Mangrove forests in Maharashtra to be tracked by real-time satellite imagery

Mangrove forests in Maharashtra to be tracked by real-time satellite imagery

Mangrove forests
Mangrove forests in Maharashtra to be monitored real-time

India: The health of mangrove forests will now be tracked using real-time satellite images in the Indian state of Maharashtra.

Mangrove cell of the state has approved a proposal from the Indian Institute of Space Science and Technology in Valiamala, Thiruvananthapuram, Kerala, and commissioned the research project to them to monitor the health of mangrove forests using remote sensing data. On a monthly basis, satellite images will be sent to the forest department to check area-wise increase, destruction cases and areas where restoration has to be done.

Maps that will be created will focus on mangrove density, fragmentation, diversity, vegetation indices, erosion or accretion status, drainage density, sedimentation and blockages along river or estuary courses.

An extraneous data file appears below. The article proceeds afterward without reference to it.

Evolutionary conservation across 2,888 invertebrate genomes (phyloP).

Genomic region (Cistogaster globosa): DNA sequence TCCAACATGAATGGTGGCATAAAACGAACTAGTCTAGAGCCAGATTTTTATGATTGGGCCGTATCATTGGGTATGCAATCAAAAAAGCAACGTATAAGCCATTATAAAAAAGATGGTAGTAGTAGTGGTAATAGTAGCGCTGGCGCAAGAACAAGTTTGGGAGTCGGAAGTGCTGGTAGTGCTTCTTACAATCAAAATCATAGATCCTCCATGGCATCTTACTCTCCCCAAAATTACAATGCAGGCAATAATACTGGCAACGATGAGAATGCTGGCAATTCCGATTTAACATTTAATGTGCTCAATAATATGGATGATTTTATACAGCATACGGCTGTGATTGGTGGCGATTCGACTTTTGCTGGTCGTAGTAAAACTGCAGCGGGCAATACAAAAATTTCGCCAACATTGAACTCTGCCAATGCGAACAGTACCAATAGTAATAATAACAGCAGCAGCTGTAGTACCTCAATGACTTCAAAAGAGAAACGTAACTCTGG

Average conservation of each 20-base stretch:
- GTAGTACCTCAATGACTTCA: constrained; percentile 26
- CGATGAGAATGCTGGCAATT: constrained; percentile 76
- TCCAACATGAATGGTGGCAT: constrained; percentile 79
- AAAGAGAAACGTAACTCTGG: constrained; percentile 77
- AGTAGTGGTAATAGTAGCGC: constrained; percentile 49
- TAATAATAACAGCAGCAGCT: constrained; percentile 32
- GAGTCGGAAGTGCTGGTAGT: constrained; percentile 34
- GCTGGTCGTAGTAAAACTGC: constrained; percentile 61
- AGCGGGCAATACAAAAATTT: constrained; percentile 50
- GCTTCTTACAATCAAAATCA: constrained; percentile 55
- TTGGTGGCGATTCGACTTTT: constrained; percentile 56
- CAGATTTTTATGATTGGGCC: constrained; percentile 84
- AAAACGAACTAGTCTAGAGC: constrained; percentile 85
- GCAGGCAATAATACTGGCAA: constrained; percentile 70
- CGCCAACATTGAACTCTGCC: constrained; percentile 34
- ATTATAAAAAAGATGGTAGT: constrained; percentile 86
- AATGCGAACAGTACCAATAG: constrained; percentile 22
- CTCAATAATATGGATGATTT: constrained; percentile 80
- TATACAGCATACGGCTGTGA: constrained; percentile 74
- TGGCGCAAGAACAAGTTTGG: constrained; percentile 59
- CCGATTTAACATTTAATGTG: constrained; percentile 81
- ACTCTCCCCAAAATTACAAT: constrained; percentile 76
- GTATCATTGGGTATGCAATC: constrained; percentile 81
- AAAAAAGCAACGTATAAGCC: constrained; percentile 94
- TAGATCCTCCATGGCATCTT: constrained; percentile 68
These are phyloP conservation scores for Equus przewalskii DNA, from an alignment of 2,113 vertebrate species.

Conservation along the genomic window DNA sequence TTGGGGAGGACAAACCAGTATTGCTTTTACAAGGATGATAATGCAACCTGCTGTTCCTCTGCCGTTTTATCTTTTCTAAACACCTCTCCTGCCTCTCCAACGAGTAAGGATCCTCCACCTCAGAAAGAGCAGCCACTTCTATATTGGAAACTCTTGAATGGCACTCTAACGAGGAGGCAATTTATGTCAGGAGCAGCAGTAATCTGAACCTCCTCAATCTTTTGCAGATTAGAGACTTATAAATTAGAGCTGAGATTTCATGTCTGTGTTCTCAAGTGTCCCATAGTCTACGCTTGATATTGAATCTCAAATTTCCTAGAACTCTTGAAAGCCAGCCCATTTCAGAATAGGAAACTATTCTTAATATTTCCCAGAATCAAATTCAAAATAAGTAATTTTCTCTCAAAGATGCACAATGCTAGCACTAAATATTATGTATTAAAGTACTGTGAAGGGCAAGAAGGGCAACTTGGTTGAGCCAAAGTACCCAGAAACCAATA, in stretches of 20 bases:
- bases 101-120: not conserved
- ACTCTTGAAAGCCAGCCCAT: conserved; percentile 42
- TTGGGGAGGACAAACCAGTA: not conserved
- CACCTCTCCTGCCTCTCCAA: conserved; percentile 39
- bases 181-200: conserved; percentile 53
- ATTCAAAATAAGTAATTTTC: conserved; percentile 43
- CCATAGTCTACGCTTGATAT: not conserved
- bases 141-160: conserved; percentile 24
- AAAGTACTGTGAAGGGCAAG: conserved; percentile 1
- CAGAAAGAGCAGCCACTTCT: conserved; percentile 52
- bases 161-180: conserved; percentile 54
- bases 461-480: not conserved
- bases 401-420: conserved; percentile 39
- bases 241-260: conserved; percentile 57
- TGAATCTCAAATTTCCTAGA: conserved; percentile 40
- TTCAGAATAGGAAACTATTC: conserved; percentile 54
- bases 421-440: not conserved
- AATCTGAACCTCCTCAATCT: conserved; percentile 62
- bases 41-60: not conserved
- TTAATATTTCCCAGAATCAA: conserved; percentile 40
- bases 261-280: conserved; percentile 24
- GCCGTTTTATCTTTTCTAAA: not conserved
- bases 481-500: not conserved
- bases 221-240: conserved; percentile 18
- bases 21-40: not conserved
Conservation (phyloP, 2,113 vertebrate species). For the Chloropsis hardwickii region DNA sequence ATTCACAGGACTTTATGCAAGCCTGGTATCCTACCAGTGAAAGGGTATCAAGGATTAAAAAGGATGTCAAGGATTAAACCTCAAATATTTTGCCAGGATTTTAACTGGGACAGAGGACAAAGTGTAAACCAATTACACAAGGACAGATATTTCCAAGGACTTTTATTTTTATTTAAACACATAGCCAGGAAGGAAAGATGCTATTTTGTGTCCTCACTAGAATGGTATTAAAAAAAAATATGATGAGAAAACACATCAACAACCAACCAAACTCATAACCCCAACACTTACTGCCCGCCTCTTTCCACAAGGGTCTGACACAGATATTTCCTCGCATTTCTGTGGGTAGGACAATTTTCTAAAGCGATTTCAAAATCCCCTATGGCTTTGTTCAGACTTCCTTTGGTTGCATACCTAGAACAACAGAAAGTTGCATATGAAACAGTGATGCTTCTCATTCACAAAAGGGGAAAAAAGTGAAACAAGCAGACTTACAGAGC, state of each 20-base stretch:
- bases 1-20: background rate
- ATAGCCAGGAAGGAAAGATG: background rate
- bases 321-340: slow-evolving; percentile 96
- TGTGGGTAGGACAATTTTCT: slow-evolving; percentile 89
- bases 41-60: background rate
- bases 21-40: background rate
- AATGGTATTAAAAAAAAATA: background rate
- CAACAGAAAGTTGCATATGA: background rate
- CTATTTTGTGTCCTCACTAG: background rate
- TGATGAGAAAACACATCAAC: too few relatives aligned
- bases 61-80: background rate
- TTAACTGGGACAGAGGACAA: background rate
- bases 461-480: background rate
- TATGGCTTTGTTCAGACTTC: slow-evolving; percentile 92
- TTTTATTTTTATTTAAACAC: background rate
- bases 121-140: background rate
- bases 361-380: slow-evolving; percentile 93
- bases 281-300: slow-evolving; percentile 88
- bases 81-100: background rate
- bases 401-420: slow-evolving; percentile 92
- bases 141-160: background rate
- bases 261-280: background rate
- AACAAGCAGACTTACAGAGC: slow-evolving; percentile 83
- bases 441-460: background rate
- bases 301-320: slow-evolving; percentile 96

For the first time any state in India has allocated its resources to survey mangrove cover. “Many of the mangrove patches in the state, especially denser areas are inaccessible by foot or boats. We can see the edge of the creek but owing to degradation and siltation, it is difficult to enter these areas,” said N Vasudevan, additional principal chief conservator of forest, state mangrove cell. “We need an eye in the sky or more advanced technology to monitor the mangrove cover. This will help us to deploy manpower and resources from our space organizations and mangrove cell optimally.”

According to a Forest Survey of India report, Maharashtra has 222 sq km mangrove cover, which is 4.7% of the country’s total mangrove cover (4,740 sq km). Of these, 143 sq km is open mangroves and 79 sq km dense mangroves. The report also said that in 2015, there was a 36 sq km increase in cover in Maharashtra, which was the highest recorded by any state in the country. Also, the cover has increased from 140 sq km in 1987 to 222 sq km in 2015.

Canopy density, species distribution, hydrological network (surface water bodies such as estuaries, ponds, lakes, lagoons, rivers, streams etc.), and coastal geomorphology (tidal flats, mudflats, sand beaches, marsh land etc.), will all be identified through remote sensing data now.